NEW BETHLEHEM – In the never ending battle between funding school programs and projects and maintaining a sustainable budget, Redbank Valley High School principal Amy Rupp recently discussed grant-related efforts to help defray costs of projects such as school security and robotics.
“We have been awarded $45,000 in grants [this year],” Rupp said, noting that the funding came from two school safety grants.
According to Rupp, the district recently received a $25,000 grant to install a Raptor visitor management system as well as to purchase wands, two-way radios and 24 exterior cameras for the high school and both elementary schools.
With expected implementation next month, Rupp said the Raptor system utilizes driver’s license information to create a personalized badge for every visitor that enters the building.
“We’ll be able to track everyone who is in the building at one time,” she noted, explaining that the new software also has the capability to do background checks on all visitors who enter the building.
In addition, Redbank also received a $20,000 grant to fund a bully prevention system, as well as the costs associated with non-violent crisis intervention and staff training for the student assistance program at all three buildings.
With funding from the two grants already secured, Rupp said she completed an application earlier this week for a competitive grant in the amount of $217,000 for interior and exterior cameras at all three campuses, updates to the phone system and metal detectors.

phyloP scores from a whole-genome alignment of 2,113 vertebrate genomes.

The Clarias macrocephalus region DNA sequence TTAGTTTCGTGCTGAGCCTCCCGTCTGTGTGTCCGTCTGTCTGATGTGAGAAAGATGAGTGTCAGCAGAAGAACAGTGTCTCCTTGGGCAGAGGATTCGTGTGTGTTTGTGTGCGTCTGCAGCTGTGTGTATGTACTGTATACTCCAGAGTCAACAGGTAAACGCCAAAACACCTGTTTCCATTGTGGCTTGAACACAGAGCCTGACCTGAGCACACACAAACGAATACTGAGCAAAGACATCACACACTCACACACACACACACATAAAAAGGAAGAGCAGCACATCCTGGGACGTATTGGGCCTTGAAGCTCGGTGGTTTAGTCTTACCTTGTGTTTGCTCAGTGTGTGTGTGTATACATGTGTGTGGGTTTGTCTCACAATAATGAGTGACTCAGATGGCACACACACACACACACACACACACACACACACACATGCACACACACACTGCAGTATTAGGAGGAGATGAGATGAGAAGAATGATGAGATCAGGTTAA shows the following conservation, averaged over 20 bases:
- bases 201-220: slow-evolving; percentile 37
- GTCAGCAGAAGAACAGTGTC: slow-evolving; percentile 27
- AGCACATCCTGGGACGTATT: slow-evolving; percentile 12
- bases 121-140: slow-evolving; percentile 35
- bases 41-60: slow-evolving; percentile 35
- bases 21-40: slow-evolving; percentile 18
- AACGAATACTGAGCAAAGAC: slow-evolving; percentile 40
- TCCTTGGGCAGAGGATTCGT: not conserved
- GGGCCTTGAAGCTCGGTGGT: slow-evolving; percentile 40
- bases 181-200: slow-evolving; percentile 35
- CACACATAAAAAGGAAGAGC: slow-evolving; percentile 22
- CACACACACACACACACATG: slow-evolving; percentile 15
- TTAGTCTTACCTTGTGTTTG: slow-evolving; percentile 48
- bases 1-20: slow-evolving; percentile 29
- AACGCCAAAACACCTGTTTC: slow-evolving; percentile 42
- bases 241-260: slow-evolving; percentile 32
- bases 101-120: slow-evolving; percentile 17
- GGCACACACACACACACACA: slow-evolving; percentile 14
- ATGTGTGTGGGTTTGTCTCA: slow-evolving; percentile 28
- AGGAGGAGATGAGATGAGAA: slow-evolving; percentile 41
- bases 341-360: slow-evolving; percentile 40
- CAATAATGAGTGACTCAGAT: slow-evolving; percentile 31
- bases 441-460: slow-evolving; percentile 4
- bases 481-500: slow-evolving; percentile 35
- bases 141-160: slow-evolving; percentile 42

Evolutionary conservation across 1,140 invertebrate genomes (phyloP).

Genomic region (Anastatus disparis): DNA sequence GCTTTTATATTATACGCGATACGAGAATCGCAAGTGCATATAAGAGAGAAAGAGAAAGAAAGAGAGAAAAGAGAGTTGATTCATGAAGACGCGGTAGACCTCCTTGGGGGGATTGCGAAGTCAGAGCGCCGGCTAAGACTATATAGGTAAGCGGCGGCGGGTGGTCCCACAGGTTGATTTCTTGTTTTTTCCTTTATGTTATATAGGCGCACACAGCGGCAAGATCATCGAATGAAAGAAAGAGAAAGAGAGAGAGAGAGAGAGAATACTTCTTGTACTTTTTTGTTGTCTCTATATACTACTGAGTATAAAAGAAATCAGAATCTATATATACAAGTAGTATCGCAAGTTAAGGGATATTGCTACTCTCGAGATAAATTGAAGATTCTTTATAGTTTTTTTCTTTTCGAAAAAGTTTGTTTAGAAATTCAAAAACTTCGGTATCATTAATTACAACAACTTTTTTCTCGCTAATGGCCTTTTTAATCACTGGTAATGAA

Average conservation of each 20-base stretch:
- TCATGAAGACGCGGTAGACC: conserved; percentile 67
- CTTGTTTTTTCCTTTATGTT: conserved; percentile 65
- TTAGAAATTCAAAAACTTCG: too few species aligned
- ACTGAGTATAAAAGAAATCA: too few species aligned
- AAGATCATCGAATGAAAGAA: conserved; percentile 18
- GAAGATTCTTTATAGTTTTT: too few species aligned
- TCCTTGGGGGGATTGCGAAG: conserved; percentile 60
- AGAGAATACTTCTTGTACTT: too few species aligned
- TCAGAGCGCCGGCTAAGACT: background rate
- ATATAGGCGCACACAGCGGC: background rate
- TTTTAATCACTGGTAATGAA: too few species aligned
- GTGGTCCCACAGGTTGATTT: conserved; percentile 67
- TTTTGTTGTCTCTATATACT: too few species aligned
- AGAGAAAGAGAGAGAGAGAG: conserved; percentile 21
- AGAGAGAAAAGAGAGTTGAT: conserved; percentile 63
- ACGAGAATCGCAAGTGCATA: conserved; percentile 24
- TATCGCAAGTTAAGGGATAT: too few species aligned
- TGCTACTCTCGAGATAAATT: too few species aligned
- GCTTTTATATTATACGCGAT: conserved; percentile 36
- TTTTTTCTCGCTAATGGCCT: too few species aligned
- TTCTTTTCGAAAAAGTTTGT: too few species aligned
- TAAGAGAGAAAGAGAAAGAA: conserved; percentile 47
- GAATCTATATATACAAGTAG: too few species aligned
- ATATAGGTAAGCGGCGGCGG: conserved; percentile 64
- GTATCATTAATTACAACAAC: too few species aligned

She added that she also submitted an application for a $30,000 meritorious grant for school security personnel.
“That is guaranteed,” she said of the grant, noting that the district’s application for a $40,000 school police officer grant is still under review. “If we get the $40,000 grant in addition to the $30,000 grant, we should be able to have two officers in the district for the remainder of this year and all of next year.”
She added that the district is also currently using the second year of a two-year $25,000 grant to help fund the school security officer.
Rupp said the grants are mostly issued by the state and awarded by the Department of Education and the Pennsylvania Commission on Crime and Delinquency.
“In this day and age we have to take extra steps to make sure our students are safe,” Rupp said, noting the importance of removing distractions that inhibit student learning. “We want to take the distraction of feeling unsafe out of the equation.”
Along with the security grants, Rupp mentioned another grant that has been awarded to the district. It is a $38,000 robotics grant for technology integration into the classroom.
Additionally, district cafeteria manager David Reitz reported to school board members earlier this week that he recently applied for a USDA equipment grant for a kitchen in the high school and intermediate school.
“It’s a pretty competitive grant,” he said, explaining that he has applied for the funding in previous years without success. “Hopefully we’ll see some results this time.”
He also announced plans within the month to apply for a Pennsylvania Farm Bill grant for the Farm to School program, which, according to the Farm Bill website, is awarded to “provide elementary schools with funding to improve access to healthy, local foods and increase agriculture education opportunities.”
While highlighting their recent success, Rupp wasn’t ready to end the quest anytime soon.
“We’re constantly searching for other grant opportunities,” she said.